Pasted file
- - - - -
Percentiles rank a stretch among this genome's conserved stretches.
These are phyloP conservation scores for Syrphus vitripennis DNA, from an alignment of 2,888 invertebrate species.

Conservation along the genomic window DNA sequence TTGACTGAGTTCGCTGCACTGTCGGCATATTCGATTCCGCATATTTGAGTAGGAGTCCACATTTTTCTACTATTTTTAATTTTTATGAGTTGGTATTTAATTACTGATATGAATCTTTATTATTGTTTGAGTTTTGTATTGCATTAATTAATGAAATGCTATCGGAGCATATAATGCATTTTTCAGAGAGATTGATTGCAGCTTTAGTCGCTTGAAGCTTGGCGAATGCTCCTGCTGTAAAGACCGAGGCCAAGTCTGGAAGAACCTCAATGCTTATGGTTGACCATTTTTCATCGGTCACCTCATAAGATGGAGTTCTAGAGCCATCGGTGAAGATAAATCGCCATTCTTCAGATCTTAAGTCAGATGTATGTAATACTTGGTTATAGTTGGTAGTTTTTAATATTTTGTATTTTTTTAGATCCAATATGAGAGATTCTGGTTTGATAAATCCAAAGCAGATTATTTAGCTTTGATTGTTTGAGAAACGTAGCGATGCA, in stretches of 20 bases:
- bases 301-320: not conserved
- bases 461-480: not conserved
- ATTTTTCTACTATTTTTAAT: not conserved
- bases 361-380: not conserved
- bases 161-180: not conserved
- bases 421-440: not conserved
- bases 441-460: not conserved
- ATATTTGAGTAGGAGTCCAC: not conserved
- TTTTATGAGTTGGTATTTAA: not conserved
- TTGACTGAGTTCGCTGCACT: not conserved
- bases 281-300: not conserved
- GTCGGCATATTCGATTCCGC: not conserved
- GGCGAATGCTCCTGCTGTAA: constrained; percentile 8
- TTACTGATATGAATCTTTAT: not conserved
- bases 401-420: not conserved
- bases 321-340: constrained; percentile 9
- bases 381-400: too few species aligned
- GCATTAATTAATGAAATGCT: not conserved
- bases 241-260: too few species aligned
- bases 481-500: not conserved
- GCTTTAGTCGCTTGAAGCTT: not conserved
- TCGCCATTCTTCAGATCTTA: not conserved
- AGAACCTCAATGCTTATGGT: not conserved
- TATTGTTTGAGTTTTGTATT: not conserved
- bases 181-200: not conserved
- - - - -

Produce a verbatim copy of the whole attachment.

Percentiles rank a stretch among this genome's conserved stretches.
These are phyloP conservation scores for Syrphus vitripennis DNA, from an alignment of 2,888 invertebrate species.

Conservation along the genomic window DNA sequence TTGACTGAGTTCGCTGCACTGTCGGCATATTCGATTCCGCATATTTGAGTAGGAGTCCACATTTTTCTACTATTTTTAATTTTTATGAGTTGGTATTTAATTACTGATATGAATCTTTATTATTGTTTGAGTTTTGTATTGCATTAATTAATGAAATGCTATCGGAGCATATAATGCATTTTTCAGAGAGATTGATTGCAGCTTTAGTCGCTTGAAGCTTGGCGAATGCTCCTGCTGTAAAGACCGAGGCCAAGTCTGGAAGAACCTCAATGCTTATGGTTGACCATTTTTCATCGGTCACCTCATAAGATGGAGTTCTAGAGCCATCGGTGAAGATAAATCGCCATTCTTCAGATCTTAAGTCAGATGTATGTAATACTTGGTTATAGTTGGTAGTTTTTAATATTTTGTATTTTTTTAGATCCAATATGAGAGATTCTGGTTTGATAAATCCAAAGCAGATTATTTAGCTTTGATTGTTTGAGAAACGTAGCGATGCA, in stretches of 20 bases:
- bases 301-320: not conserved
- bases 461-480: not conserved
- ATTTTTCTACTATTTTTAAT: not conserved
- bases 361-380: not conserved
- bases 161-180: not conserved
- bases 421-440: not conserved
- bases 441-460: not conserved
- ATATTTGAGTAGGAGTCCAC: not conserved
- TTTTATGAGTTGGTATTTAA: not conserved
- TTGACTGAGTTCGCTGCACT: not conserved
- bases 281-300: not conserved
- GTCGGCATATTCGATTCCGC: not conserved
- GGCGAATGCTCCTGCTGTAA: constrained; percentile 8
- TTACTGATATGAATCTTTAT: not conserved
- bases 401-420: not conserved
- bases 321-340: constrained; percentile 9
- bases 381-400: too few species aligned
- GCATTAATTAATGAAATGCT: not conserved
- bases 241-260: too few species aligned
- bases 481-500: not conserved
- GCTTTAGTCGCTTGAAGCTT: not conserved
- TCGCCATTCTTCAGATCTTA: not conserved
- AGAACCTCAATGCTTATGGT: not conserved
- TATTGTTTGAGTTTTGTATT: not conserved
- bases 181-200: not conserved